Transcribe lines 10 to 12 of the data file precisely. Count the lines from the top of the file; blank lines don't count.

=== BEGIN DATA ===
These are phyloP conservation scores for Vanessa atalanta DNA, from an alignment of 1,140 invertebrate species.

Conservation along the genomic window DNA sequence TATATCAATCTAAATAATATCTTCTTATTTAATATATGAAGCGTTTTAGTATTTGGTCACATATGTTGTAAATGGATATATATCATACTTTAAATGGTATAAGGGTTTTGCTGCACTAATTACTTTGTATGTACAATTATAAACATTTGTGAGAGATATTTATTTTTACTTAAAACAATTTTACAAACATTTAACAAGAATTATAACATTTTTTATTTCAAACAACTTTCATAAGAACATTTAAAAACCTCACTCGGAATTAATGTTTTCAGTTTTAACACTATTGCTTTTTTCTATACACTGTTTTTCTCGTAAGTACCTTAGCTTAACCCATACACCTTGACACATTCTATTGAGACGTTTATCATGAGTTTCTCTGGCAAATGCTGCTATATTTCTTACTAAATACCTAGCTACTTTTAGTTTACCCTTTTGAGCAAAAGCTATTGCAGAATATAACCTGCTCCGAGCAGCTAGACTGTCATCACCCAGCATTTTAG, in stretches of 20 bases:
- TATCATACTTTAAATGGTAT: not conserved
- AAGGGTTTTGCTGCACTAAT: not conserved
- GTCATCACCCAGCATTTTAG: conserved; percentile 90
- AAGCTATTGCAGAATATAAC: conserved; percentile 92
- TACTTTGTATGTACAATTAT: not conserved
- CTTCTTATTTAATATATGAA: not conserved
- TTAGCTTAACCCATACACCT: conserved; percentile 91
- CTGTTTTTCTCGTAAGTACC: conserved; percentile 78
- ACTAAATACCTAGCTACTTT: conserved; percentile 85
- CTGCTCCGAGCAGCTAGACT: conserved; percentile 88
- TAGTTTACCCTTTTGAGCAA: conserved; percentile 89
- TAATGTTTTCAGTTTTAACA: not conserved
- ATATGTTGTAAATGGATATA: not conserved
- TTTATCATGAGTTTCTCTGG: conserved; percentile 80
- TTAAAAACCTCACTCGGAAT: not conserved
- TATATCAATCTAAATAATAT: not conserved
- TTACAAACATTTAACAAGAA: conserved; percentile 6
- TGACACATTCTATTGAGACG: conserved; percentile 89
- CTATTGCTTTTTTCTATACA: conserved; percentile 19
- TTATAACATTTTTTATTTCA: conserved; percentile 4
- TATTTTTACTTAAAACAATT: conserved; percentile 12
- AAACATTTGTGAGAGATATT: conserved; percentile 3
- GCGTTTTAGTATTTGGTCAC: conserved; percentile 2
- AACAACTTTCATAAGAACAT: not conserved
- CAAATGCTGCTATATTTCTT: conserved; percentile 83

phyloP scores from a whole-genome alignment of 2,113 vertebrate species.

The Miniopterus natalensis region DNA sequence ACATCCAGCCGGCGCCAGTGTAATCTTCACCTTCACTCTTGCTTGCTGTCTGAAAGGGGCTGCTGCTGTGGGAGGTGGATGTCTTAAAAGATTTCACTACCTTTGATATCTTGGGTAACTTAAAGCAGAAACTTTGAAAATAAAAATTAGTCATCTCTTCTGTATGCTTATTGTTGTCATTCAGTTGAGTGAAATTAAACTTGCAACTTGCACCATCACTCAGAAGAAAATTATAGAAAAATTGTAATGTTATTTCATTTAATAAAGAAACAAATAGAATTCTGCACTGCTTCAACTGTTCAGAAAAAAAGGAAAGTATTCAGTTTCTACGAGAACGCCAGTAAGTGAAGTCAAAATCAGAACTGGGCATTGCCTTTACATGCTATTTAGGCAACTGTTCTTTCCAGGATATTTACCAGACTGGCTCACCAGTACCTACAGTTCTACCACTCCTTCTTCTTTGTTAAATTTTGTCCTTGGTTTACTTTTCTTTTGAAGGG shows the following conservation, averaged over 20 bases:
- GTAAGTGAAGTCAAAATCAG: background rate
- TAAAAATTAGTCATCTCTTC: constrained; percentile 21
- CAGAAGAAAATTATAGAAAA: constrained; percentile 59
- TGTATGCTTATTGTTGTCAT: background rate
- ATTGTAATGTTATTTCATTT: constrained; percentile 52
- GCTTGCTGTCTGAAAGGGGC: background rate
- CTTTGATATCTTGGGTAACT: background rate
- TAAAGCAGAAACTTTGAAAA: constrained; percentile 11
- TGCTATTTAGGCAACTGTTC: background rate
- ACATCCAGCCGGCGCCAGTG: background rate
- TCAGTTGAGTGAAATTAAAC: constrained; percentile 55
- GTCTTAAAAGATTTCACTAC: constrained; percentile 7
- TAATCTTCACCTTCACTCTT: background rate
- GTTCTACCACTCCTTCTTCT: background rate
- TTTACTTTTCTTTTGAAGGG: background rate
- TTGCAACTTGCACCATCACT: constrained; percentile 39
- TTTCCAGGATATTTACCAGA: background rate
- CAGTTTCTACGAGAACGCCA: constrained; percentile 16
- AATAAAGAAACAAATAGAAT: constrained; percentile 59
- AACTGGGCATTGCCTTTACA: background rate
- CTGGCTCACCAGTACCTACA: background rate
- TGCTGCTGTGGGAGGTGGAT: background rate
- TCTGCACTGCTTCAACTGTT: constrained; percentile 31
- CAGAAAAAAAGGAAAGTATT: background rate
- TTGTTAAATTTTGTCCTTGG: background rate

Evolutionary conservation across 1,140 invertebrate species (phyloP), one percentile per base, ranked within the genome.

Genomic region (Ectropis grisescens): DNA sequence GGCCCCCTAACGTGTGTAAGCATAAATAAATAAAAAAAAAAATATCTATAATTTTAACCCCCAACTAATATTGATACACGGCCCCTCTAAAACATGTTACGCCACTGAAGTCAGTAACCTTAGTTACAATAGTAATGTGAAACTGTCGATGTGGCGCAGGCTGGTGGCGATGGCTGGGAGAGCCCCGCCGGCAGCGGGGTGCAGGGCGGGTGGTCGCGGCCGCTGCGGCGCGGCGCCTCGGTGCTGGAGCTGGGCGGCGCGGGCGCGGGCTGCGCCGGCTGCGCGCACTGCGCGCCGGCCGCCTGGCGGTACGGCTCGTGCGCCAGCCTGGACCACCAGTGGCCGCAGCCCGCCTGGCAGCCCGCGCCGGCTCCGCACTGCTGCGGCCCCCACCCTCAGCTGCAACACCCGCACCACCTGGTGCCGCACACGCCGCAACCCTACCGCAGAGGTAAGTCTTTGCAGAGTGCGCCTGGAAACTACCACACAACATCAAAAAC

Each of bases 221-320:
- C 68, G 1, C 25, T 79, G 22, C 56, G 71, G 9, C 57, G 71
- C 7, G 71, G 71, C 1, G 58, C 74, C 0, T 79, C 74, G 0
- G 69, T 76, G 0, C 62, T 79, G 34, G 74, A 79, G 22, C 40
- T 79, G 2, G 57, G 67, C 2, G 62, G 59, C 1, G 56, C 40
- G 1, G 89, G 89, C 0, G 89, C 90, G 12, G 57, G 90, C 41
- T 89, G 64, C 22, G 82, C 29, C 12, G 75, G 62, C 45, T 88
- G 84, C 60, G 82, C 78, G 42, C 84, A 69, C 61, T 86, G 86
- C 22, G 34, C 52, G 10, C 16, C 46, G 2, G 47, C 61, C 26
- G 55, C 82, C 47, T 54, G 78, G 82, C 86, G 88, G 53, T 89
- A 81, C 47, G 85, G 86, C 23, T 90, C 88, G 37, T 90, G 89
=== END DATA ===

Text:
- CTGTTTTTCTCGTAAGTACC: conserved; percentile 78
- ACTAAATACCTAGCTACTTT: conserved; percentile 85
- CTGCTCCGAGCAGCTAGACT: conserved; percentile 88